[Viewpoint]Parents, live your life and let go!

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[Viewpoint]Parents, live your life and let go!

No other species on Earth can compare to the emperor penguin in Antarctica as far as devotion to their offspring is concerned. Emperor penguins spend around 230 days in a year risking their lives in the extreme weather conditions of the Antarctic to raise their chicks.
Korean parents are almost as devoted to their children as emperor penguins. The sweet dreams of their honeymoon end when the baby is born. The lifestyle of a couple changes to one centered on the child. Since Korea’s public education does not guarantee anything for their child’s future, they have to shoulder extremely high private education costs.
If they still feel anxious, they send the child to a school abroad. Then they have to live apart from each other because one of them has to take care of the child who is studying abroad. The end of education does not mean the end of all problems. If the child fails to find a job, his or her parents have to find one for him. I even heard that there were parents who selected reference books for state bar examinations for their children.
The next stage is marriage. Korean parents try hard to find a suitable spouse for their child, collecting information from various sources, and they think it is their duty to provide them with expensive wedding presents and throw an extravagant ceremony, even with borrowed money. Parents also feel that they must provide a home for the newlyweds, even if it is rented on a deposit base. That is not all. They even take the trouble of changing the diapers of their grandchildren for the newlyweds have to keep their jobs. There may be a few differences in the degree of devotion, but in general, those things are common to Korean parents. Some of them illegally find ways to make their sons exempt from military service so they won’t have to waste time in the military barracks. They beat up their son’s assailants, even with the help of hooligans, if the child comes back with scars on his face. How difficult it is to be a parent in Korea!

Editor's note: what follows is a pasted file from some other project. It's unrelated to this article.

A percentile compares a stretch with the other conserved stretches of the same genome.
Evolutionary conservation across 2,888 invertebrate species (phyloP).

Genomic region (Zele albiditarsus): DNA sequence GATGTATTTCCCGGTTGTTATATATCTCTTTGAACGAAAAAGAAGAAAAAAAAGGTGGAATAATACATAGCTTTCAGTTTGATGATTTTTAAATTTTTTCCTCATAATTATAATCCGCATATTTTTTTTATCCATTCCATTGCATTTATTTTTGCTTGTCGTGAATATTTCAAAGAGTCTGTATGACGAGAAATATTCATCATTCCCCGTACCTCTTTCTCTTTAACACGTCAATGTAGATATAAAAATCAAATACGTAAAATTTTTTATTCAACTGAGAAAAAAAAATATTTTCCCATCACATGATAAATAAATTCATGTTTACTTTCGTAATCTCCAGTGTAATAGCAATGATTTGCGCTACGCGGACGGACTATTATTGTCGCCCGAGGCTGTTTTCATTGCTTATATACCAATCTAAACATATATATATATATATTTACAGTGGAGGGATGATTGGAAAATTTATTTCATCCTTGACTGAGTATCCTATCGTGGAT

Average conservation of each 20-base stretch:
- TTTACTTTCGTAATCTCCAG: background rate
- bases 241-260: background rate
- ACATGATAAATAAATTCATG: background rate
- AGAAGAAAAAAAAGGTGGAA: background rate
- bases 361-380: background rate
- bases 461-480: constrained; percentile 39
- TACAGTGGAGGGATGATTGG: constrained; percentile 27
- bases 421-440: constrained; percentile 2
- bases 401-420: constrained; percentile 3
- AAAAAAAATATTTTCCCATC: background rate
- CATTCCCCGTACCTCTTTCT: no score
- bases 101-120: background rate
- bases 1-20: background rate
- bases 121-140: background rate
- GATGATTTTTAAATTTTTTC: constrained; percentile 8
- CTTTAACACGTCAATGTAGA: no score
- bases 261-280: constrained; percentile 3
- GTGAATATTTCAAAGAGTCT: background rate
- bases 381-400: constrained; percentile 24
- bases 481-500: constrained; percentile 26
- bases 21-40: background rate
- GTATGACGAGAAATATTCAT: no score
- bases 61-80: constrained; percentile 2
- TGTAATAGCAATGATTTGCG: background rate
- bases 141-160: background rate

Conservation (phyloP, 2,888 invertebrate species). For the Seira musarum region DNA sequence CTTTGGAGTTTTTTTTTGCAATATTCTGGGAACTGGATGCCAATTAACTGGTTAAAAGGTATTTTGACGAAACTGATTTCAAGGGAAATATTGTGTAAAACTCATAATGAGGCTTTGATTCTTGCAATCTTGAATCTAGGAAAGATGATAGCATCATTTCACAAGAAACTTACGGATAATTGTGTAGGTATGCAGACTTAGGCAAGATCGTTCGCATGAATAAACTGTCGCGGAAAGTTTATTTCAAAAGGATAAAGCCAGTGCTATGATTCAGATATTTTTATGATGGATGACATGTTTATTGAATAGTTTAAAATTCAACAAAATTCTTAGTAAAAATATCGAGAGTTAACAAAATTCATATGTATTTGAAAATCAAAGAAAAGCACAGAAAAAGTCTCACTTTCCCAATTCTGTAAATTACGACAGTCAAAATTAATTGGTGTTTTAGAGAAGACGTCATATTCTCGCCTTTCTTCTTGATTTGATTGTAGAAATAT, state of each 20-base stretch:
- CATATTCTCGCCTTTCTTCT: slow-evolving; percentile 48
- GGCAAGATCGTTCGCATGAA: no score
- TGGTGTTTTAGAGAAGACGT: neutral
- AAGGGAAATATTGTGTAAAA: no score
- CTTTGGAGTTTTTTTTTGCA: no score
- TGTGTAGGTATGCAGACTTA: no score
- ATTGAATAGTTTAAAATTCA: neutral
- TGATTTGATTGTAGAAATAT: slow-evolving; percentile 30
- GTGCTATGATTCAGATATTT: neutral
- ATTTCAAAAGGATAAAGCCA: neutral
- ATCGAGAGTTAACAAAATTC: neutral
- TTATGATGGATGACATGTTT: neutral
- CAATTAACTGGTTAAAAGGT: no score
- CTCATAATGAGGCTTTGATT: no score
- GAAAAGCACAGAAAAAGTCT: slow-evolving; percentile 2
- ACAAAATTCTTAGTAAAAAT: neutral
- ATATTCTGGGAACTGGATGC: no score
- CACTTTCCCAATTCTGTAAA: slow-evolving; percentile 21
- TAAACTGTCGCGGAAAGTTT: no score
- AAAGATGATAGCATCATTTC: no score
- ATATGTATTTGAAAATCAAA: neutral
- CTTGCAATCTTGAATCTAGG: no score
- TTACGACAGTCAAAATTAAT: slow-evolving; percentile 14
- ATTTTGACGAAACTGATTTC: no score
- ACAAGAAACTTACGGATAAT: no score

However, the real problem lies ahead of them. Because they have spent almost everything they have on their children, Korean parents do not have much left for their retirement.
Except for some extraordinary people who have money and power, the only insurance policy most parents have is their children.
However, do the children think so, too? As is seen in the case of the emperor penguin, the love goes from the parents to the children, but it doesn’t go in the opposite direction. Even children who love their parents don’t have the means to support them.
As they have to repeat the life cycle of having children, giving them a private education and then leading the life of a lone goose, how can children pay attention to their parents?
Parents in the Republic of Korea, look at the reality! Be egotists! You must find the courage to break your present life cycle. You have to make your own happiness the first priority. Instead of investing in your children, you must put all of your financial resources into spending your retirement life meaningfully. Waiting for visits from your sons and daughters and grandchildren should not be the only pleasure left for you. You had better not pin high hopes on the national pension payment because it will amount to nothing but pocket money.
Don’t try to protect your children from others. You will only make them useless beings who can’t do anything unless they get help from other people. Don’t try to make them exempt from the difficulties your parents suffered. You will only rob them of the chance to have valuable experiences that enrich their lives. If you don’t make any sacrifices for your children, you shouldn’t expect anything from them in return.
Dorothy C. Fisher, an educational reformer and bestselling American author in the 1950s, said, “A mother is not a person to lean on, but a person to make leaning unnecessary.” Bertrand Russell, a British philosopher, said that a father’s main error is to wish that his children bring glory to his honor.
If you agree with this, please say to your children, “I have done all that I should. Now, you have to live your life on your own.”

*The writer is an editorial writer of the JoongAng Ilbo.

by Lee Hoon-beom
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